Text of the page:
Someone asked me the other day (meaning a day that wasn't today) about having four mystery series going at more or less the same time. And I'll admit that as a concept that sounds pretty impressive. "How do you do that?" she asked.
I like to answer such questions honestly, and I did that time as well. "It's really not that hard," I told her.
Because when you look at it the right way, it's not.
The business of writing four 80,000-word (give or take) books a year is a question of organization and simple arithmetic. If you write 1,000 words a day and take no days off, you'll have a book in about 80 days. Fileas Fogg made it around the world in that much time, but it probably took Jules Verne longer to write that one. That means that you have about 10 days to revise and rest up before starting the next one. Four books a year, and you even get an extra five days off along the way. Six in a leap year. (Not the only reason to hope 2020 gets here in a hurry.)
Well, that sounds like a lot of work. And it is, if writing 1,000 words a day takes you all day, but it shouldn't. Assuming you have a general idea of what you're doing just for that day (3-4 pages double spaced), even with the requisite moments when something stumps you for a bit, you should still have time to go to your day job if you have one, see the spouse and kids for a while, maybe even watch a little TV or read a book that somebody else wrote.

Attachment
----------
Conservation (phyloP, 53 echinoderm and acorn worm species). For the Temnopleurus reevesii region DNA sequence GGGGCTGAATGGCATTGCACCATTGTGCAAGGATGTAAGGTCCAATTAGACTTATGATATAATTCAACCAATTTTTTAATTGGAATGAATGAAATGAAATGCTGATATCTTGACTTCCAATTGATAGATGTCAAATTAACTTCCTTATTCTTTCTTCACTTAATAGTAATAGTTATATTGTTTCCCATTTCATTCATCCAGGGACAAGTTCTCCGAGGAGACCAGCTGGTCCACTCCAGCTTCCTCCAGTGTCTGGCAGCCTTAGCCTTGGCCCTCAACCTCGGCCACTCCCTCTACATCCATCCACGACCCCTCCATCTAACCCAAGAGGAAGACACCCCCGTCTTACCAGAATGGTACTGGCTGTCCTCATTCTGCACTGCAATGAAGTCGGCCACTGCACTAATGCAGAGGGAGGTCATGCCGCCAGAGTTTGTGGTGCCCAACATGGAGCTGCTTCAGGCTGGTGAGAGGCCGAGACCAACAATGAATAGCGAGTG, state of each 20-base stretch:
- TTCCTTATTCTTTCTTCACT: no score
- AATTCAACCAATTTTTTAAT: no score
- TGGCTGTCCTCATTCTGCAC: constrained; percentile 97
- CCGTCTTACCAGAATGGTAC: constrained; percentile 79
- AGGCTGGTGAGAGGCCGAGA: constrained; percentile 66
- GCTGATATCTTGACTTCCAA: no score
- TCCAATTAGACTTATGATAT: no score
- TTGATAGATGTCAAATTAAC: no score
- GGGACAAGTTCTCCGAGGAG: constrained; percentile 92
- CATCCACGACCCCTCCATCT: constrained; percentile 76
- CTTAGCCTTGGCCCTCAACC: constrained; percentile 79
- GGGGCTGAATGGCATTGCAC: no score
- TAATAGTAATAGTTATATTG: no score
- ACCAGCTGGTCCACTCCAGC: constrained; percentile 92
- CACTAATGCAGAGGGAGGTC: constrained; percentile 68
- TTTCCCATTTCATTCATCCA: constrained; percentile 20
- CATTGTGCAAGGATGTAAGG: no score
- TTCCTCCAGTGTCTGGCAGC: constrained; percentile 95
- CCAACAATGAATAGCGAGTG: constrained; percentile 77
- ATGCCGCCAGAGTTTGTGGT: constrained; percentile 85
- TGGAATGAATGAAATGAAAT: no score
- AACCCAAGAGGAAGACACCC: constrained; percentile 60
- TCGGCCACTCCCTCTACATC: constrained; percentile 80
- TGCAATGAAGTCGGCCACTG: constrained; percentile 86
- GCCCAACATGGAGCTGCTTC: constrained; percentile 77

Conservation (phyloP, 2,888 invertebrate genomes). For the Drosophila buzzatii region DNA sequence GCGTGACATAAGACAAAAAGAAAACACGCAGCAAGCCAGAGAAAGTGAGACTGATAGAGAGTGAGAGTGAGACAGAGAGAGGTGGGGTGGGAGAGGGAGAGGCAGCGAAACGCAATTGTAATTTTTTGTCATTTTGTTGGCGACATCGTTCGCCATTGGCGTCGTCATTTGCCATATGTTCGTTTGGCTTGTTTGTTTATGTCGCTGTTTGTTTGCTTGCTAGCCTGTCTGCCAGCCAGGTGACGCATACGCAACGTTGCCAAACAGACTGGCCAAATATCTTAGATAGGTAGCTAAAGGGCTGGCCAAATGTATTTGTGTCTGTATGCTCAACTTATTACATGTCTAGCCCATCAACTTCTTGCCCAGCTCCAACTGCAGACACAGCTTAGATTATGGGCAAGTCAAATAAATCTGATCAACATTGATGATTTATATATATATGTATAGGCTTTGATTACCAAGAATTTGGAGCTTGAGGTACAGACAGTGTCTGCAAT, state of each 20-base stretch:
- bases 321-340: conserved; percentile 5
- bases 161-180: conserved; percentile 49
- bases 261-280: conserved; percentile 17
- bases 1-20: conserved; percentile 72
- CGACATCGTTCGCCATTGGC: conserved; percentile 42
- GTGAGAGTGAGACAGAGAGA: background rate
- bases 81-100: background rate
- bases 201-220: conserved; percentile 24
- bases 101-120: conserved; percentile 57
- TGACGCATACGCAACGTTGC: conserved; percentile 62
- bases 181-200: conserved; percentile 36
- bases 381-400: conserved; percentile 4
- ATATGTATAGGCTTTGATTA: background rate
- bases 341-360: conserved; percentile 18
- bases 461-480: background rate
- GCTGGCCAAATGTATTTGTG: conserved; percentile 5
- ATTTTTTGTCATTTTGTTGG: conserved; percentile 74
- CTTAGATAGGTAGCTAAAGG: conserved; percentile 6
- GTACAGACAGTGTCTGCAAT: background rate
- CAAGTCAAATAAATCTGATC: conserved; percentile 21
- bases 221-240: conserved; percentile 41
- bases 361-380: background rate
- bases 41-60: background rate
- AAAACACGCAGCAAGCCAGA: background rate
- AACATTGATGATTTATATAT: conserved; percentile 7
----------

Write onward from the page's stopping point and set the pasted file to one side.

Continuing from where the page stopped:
Today (that being the day I wrote this and not today), I graded a number of student papers, watched a full-length movie with my wife, bought a holiday present for a loved one (admittedly online) watched a 90-minute concert online--you should check out the shows Circe Link and Christian Nesmith do from their home once a month--played a little guitar to clear my head, listened to a quiz show on the radio.
And oh yeah, I wrote 1,000 words.
The trick is to stop mystifying the process. Stop thinking of writing as a spiritual journey taken with a magical muse on your shoulder that must be indulged with rituals and processes, that can be stopped by a mythical disease called "Writer's Block," that happens only when the stars are properly aligned.
Writing is a creative endeavor, certainly. We make a story where none existed before. But writing is really a job, and when it's treated like one, it can happen quickly and efficiently. Whether or not that decreases the quality of the product is for better minds than mine to determine. I think I do all right.
It doesn't hurt to have a really good agent who can sell four series. That's key, and a deadline certainly provides ample motivation. So does making a living. But the trick is thinking of it as a job. Don't fret it, don't delay it, don't impose layers of artifice on it.
Just do it.
Pitchers and catchers report in 64 days.